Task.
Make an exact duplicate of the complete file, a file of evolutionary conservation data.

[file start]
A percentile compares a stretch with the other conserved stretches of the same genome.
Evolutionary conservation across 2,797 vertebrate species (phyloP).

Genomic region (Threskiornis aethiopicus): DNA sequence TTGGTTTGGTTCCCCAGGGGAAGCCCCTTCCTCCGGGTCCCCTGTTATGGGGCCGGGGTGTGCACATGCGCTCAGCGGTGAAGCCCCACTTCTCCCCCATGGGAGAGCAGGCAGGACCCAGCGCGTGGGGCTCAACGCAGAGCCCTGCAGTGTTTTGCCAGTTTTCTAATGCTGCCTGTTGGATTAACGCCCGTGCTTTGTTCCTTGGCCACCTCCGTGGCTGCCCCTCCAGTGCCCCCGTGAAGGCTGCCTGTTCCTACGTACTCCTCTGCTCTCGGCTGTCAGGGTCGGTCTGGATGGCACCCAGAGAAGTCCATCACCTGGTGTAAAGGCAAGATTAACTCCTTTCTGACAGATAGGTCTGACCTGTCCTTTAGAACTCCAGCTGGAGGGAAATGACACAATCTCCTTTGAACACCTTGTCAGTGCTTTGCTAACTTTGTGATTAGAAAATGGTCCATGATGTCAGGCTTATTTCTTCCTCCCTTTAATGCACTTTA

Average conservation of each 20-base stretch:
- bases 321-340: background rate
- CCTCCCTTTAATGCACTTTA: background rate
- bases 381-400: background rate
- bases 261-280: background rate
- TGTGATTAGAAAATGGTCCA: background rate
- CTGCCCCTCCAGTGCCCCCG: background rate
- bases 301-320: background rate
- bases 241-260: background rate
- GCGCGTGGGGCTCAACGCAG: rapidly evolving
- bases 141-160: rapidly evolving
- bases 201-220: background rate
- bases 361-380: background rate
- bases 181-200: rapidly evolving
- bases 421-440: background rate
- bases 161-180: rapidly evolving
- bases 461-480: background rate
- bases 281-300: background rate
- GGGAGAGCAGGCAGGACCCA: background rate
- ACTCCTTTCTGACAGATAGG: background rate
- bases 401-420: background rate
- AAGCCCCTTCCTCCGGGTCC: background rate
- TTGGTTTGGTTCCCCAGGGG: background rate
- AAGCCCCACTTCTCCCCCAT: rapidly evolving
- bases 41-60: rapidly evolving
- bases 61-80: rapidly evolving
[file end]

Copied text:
A percentile compares a stretch with the other conserved stretches of the same genome.
Evolutionary conservation across 2,797 vertebrate species (phyloP).

Genomic region (Threskiornis aethiopicus): DNA sequence TTGGTTTGGTTCCCCAGGGGAAGCCCCTTCCTCCGGGTCCCCTGTTATGGGGCCGGGGTGTGCACATGCGCTCAGCGGTGAAGCCCCACTTCTCCCCCATGGGAGAGCAGGCAGGACCCAGCGCGTGGGGCTCAACGCAGAGCCCTGCAGTGTTTTGCCAGTTTTCTAATGCTGCCTGTTGGATTAACGCCCGTGCTTTGTTCCTTGGCCACCTCCGTGGCTGCCCCTCCAGTGCCCCCGTGAAGGCTGCCTGTTCCTACGTACTCCTCTGCTCTCGGCTGTCAGGGTCGGTCTGGATGGCACCCAGAGAAGTCCATCACCTGGTGTAAAGGCAAGATTAACTCCTTTCTGACAGATAGGTCTGACCTGTCCTTTAGAACTCCAGCTGGAGGGAAATGACACAATCTCCTTTGAACACCTTGTCAGTGCTTTGCTAACTTTGTGATTAGAAAATGGTCCATGATGTCAGGCTTATTTCTTCCTCCCTTTAATGCACTTTA

Average conservation of each 20-base stretch:
- bases 321-340: background rate
- CCTCCCTTTAATGCACTTTA: background rate
- bases 381-400: background rate
- bases 261-280: background rate
- TGTGATTAGAAAATGGTCCA: background rate
- CTGCCCCTCCAGTGCCCCCG: background rate
- bases 301-320: background rate
- bases 241-260: background rate
- GCGCGTGGGGCTCAACGCAG: rapidly evolving
- bases 141-160: rapidly evolving
- bases 201-220: background rate
- bases 361-380: background rate
- bases 181-200: rapidly evolving
- bases 421-440: background rate
- bases 161-180: rapidly evolving
- bases 461-480: background rate
- bases 281-300: background rate
- GGGAGAGCAGGCAGGACCCA: background rate
- ACTCCTTTCTGACAGATAGG: background rate
- bases 401-420: background rate
- AAGCCCCTTCCTCCGGGTCC: background rate
- TTGGTTTGGTTCCCCAGGGG: background rate
- AAGCCCCACTTCTCCCCCAT: rapidly evolving
- bases 41-60: rapidly evolving
- bases 61-80: rapidly evolving